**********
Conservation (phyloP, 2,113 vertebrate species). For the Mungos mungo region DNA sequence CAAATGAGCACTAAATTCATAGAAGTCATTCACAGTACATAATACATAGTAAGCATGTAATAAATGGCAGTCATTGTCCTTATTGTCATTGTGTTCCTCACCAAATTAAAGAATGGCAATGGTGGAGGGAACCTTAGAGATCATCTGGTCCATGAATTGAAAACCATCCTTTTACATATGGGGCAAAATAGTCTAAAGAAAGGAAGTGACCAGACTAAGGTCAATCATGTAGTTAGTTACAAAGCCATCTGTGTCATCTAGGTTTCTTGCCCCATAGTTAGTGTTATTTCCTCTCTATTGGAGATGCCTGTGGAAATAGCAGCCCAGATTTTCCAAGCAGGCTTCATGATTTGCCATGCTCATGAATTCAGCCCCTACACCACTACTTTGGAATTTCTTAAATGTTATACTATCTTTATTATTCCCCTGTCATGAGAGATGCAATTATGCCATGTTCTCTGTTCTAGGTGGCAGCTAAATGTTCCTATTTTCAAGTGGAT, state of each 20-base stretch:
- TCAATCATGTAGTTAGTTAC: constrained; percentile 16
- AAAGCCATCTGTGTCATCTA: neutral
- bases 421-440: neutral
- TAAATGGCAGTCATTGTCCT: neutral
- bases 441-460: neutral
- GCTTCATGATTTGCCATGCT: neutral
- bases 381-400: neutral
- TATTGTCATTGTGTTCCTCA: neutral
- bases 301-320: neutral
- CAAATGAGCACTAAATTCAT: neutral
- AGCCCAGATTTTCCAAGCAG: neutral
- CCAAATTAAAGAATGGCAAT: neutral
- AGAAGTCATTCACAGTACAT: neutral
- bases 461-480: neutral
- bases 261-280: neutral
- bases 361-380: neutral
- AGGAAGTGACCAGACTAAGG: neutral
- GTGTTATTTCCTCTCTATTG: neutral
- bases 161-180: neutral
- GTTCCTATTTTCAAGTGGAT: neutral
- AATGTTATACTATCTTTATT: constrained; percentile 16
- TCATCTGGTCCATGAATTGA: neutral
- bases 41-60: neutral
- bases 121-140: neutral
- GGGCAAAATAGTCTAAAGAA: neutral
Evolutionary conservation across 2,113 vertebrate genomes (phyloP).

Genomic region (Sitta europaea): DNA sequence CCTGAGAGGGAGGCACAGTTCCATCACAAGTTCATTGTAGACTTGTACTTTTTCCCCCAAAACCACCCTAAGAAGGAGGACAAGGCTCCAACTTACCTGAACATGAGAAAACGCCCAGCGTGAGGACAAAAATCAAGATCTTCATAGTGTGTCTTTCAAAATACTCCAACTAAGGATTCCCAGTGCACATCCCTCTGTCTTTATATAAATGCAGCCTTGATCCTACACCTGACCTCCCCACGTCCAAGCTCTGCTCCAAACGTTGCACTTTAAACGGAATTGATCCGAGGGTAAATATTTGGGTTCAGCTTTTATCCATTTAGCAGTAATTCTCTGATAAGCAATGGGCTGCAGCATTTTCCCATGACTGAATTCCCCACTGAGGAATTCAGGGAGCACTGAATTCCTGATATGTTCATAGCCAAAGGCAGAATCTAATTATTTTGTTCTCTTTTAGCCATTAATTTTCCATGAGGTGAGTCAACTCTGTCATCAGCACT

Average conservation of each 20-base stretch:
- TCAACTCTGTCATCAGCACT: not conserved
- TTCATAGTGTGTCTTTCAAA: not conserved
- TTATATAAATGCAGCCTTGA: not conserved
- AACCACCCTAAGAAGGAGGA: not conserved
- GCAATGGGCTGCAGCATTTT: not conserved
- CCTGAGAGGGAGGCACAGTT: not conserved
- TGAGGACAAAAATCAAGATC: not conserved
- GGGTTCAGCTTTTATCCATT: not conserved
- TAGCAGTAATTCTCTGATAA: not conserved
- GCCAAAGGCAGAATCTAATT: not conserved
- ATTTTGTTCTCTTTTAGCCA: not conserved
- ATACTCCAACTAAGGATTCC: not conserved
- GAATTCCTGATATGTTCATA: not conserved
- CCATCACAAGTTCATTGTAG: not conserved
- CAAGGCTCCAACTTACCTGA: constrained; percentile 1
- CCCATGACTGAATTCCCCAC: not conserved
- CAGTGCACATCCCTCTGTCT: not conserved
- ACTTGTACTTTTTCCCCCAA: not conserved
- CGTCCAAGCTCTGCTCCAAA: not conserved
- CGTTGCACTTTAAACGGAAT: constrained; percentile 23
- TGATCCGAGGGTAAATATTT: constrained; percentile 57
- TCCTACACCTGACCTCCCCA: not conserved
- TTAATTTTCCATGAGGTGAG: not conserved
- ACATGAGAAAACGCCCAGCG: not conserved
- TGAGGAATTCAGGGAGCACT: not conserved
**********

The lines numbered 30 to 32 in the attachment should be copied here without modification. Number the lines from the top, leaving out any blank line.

- TCAACTCTGTCATCAGCACT: not conserved
- TTCATAGTGTGTCTTTCAAA: not conserved
- TTATATAAATGCAGCCTTGA: not conserved